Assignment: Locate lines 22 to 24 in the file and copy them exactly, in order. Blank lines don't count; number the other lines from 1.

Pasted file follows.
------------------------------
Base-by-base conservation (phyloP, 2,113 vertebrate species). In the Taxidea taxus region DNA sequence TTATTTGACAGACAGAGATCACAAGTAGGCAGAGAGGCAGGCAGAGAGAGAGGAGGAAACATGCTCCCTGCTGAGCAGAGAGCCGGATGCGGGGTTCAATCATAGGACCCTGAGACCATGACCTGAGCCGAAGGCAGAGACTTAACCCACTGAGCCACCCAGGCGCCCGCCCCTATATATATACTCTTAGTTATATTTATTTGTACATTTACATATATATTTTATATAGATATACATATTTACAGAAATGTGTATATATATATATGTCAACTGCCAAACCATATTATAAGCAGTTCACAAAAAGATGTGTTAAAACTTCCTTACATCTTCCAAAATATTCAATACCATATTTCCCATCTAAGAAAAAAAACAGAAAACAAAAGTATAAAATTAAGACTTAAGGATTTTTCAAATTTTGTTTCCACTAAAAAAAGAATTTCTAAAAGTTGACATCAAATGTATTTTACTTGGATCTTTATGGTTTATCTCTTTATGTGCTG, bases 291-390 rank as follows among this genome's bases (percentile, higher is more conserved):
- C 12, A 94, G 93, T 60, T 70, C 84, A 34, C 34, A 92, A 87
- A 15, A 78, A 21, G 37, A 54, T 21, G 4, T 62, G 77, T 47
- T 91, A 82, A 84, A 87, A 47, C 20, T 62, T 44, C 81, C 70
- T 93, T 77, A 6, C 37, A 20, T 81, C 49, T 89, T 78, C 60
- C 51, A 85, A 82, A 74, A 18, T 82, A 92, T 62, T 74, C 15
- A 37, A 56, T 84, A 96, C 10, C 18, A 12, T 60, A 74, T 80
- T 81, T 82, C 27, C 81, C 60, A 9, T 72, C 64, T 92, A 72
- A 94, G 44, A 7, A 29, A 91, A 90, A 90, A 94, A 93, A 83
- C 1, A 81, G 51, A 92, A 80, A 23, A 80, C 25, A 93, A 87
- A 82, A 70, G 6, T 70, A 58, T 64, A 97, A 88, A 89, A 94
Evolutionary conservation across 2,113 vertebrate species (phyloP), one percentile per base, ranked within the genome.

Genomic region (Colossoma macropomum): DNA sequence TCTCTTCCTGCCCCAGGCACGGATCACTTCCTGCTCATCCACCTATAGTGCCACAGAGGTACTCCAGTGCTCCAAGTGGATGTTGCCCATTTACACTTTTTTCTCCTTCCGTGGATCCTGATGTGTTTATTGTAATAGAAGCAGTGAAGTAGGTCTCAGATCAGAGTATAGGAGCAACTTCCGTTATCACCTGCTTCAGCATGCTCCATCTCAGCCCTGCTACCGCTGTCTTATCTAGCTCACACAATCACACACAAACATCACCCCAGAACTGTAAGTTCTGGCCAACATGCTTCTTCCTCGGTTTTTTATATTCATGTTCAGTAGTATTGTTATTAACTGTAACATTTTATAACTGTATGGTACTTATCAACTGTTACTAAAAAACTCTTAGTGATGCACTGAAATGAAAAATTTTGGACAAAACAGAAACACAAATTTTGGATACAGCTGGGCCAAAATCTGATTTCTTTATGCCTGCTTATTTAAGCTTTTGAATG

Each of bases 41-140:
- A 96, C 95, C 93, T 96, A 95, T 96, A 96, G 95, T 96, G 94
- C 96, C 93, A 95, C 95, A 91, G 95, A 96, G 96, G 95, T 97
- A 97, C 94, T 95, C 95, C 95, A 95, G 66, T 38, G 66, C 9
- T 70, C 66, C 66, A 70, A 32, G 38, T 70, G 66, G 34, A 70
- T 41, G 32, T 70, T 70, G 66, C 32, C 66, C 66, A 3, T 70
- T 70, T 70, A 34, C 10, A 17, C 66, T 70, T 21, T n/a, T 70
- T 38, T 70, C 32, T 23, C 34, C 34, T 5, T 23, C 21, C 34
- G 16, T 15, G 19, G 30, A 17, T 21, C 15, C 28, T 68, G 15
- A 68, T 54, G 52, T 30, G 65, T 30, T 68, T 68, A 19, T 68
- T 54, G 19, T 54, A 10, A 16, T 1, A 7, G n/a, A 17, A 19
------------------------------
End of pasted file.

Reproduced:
- G 16, T 15, G 19, G 30, A 17, T 21, C 15, C 28, T 68, G 15
- A 68, T 54, G 52, T 30, G 65, T 30, T 68, T 68, A 19, T 68
- T 54, G 19, T 54, A 10, A 16, T 1, A 7, G n/a, A 17, A 19